It was going to happen soon enough. The show was moving at a very fast pace in the first two episodes and now that they have a significant number of viewers hooked, they've taken the time to give us loads of background about westeros and the characters in it. Really, this is mainly what this episode is about. The episode starts with Ned arriving at Kings Landing with all the rest of them. Here, he discovers that the kingdom is probably in more trouble then he thought. Also, there is lots of tension between his daughters, and some tension between him and Sansa. Ned struggles to fix this all, but also has other worries, such as who tried to kill Bran?

    We know, for one who threw him off, but who sent the assassin? Katelyn and Ned find out from a new character (a member of the Kings council) who tells them the dagger that the assassin was carrying was actually his, but Tyrion won it from him. This was surprising for me, because I thought it was Jamie or Cersei who were the bad guys, whereas Tyrion was a bit more of a good guy. Apparently not, but I'm still not convinced. Whoever sent the knife was quite stupid indeed, so its probably not the clever Tyrion, or Cersei. This leads me to believe its the impulsive Jamie. It is an interesting mystery though, and it spices up the action in Kings Landing.

    Speaking of Jamies character, we do get a LOT of information about him. Apparently, it was Jamie who killed the mad king some time ago, even though he was supposed to protect him. Clearly, Ned and Robert don't approve of what he did, and treat him like crap for it, even though he had good reasons for it (the mad king was like hitler more or less.) The scene between Jamie and Ned really establishes the rivalry between them.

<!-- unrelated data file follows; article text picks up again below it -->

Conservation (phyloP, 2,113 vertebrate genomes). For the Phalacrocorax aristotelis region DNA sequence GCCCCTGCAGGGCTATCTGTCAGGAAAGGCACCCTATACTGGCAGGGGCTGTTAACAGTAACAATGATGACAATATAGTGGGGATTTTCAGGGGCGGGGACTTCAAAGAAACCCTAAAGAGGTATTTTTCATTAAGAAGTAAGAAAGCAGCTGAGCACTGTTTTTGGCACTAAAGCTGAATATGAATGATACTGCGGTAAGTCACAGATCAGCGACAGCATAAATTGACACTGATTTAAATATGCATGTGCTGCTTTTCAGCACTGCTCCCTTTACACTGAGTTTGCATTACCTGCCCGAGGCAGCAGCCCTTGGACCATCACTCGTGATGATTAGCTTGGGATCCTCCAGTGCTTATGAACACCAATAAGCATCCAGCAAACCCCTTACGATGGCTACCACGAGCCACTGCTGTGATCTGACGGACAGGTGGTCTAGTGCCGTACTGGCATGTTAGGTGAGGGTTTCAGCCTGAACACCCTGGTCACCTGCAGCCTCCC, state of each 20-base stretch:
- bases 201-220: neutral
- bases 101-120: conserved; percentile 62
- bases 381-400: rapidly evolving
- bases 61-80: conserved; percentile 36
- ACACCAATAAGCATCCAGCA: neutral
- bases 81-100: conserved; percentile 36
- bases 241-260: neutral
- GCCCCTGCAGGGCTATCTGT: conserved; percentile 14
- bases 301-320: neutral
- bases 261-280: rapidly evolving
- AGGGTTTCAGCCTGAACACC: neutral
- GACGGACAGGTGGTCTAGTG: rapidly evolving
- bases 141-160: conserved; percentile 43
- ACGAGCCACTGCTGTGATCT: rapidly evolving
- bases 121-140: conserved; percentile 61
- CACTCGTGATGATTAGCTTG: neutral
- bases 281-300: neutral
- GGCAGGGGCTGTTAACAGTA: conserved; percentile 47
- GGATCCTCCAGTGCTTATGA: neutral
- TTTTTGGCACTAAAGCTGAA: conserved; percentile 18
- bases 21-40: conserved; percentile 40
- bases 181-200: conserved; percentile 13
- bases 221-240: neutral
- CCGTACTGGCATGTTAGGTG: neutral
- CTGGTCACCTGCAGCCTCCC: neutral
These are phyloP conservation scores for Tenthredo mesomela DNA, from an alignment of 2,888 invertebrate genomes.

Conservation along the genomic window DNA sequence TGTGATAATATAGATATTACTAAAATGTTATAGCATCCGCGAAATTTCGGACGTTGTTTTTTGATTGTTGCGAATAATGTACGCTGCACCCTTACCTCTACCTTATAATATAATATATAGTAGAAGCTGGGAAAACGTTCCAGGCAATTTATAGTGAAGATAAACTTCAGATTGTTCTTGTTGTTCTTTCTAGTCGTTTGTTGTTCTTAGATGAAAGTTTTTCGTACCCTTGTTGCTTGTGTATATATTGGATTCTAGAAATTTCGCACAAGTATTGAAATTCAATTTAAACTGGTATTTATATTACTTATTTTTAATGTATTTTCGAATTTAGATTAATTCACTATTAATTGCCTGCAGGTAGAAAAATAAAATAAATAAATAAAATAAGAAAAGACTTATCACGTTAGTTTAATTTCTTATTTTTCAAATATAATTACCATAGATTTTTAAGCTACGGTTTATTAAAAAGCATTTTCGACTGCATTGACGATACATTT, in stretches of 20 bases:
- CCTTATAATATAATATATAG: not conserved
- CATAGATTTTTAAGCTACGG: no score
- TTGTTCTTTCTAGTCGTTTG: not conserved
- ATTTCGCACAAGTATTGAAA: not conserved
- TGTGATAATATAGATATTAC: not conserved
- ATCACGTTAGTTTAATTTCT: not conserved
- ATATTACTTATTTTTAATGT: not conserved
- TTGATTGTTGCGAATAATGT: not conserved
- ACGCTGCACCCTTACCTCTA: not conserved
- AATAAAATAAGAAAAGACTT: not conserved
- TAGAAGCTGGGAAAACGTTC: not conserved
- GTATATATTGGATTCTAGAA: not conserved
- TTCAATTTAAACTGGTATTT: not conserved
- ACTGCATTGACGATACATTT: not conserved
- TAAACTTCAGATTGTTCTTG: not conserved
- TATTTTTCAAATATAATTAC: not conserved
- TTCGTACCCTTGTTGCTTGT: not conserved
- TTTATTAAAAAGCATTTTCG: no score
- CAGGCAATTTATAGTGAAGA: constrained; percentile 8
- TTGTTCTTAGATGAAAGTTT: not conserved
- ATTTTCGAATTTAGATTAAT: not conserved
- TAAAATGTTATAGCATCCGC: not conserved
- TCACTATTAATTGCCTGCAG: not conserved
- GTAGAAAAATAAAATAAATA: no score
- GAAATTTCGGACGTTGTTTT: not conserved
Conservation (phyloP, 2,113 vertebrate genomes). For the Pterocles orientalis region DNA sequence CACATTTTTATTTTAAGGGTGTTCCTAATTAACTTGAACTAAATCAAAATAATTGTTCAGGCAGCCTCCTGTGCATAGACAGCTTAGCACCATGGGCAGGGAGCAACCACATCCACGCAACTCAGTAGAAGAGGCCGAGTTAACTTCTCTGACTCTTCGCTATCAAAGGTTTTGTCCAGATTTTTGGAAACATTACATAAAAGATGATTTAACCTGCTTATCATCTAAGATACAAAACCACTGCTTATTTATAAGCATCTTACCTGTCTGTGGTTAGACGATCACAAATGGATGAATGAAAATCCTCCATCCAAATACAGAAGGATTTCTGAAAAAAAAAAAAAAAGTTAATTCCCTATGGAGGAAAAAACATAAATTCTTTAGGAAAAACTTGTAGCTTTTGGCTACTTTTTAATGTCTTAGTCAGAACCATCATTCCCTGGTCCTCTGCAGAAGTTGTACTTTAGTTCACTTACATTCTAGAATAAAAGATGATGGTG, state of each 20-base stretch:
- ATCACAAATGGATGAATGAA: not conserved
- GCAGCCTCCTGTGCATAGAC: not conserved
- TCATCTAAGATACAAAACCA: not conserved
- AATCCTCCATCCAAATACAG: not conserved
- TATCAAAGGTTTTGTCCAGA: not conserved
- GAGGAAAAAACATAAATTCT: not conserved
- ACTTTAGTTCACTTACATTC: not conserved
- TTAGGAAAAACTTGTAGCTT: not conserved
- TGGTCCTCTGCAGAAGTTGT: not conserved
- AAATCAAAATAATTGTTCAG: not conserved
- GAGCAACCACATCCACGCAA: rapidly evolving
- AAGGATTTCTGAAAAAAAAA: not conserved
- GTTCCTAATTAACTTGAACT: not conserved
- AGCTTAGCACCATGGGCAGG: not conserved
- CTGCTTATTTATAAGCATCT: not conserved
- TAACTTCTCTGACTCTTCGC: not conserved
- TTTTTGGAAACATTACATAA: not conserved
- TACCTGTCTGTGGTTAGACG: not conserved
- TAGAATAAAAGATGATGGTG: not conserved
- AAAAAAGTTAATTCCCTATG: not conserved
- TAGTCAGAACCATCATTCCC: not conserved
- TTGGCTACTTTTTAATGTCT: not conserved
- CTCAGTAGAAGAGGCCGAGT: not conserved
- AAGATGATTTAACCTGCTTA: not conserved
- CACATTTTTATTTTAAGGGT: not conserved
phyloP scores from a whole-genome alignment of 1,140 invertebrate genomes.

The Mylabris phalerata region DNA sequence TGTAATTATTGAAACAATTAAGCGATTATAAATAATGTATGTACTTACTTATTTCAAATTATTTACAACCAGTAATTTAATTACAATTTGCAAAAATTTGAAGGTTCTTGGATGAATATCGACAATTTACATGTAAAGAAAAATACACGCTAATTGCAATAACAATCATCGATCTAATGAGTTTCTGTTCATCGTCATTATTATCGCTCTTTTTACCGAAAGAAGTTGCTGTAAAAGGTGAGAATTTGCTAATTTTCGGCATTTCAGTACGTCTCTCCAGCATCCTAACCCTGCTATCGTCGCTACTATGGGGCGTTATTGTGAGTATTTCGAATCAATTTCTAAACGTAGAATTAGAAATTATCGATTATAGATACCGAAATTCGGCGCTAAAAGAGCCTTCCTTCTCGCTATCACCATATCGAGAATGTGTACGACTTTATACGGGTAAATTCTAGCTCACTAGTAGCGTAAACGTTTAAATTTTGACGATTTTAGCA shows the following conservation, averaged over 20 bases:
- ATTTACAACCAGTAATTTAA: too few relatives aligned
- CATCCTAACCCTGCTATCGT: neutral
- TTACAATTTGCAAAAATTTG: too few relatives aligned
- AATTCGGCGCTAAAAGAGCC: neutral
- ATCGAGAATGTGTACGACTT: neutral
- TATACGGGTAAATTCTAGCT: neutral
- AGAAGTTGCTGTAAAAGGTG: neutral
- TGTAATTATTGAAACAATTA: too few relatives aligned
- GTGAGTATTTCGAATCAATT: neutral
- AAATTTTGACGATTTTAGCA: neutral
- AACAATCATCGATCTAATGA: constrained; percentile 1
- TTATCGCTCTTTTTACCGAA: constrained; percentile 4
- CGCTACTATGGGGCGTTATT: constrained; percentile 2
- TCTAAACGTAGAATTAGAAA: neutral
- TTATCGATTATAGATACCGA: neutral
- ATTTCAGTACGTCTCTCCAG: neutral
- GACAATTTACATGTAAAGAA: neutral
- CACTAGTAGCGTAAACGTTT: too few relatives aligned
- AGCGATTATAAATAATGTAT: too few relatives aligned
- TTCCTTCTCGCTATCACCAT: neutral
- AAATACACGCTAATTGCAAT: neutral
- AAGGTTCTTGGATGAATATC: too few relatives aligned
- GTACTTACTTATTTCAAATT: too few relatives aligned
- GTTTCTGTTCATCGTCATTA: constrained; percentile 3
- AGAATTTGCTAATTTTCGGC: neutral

Away from Kings Landing, at the Wall, Jon is beginning his training while Tyrion is enjoying himself. I loved the parts from the wall, the scenes were all very well written I think. From what we see here, the wall is just as Tyrion said it would be - an army of criminals. In fact, it serves more or less as a place for criminals when they have no where else to go. Only the Starks it seems take it seriously. Tyrion for one, is mocking in his tone about the wall, believing that there are no white walkers (which we KNOW there are.) Its a nice little bit of irony there. And of course, across the narrow sea, Daneris is starting to get more involved in the tribe. I wasn't very interested with these scenes, as it seems irrelevant to Westeros. I guess that soon Daneris will cross the narrow sea, but currently I didn't feel like the scenes fit in that well. Besides, the writing for the first one with Daneris and her brother was horrible. Harry Lloyd did some great acting, but the scene was too rushed.

    The acting is still terrific. Mark Addy, Maisie Williams and Joseph Mawle are the stand outs here. And once again, Sean Bean and Peter Dinklage are terrific.

    Overall, I felt like we got a lot of history of Westeros in this episode, as well as lots of background for the characters. The lack of action will make it boring for some though.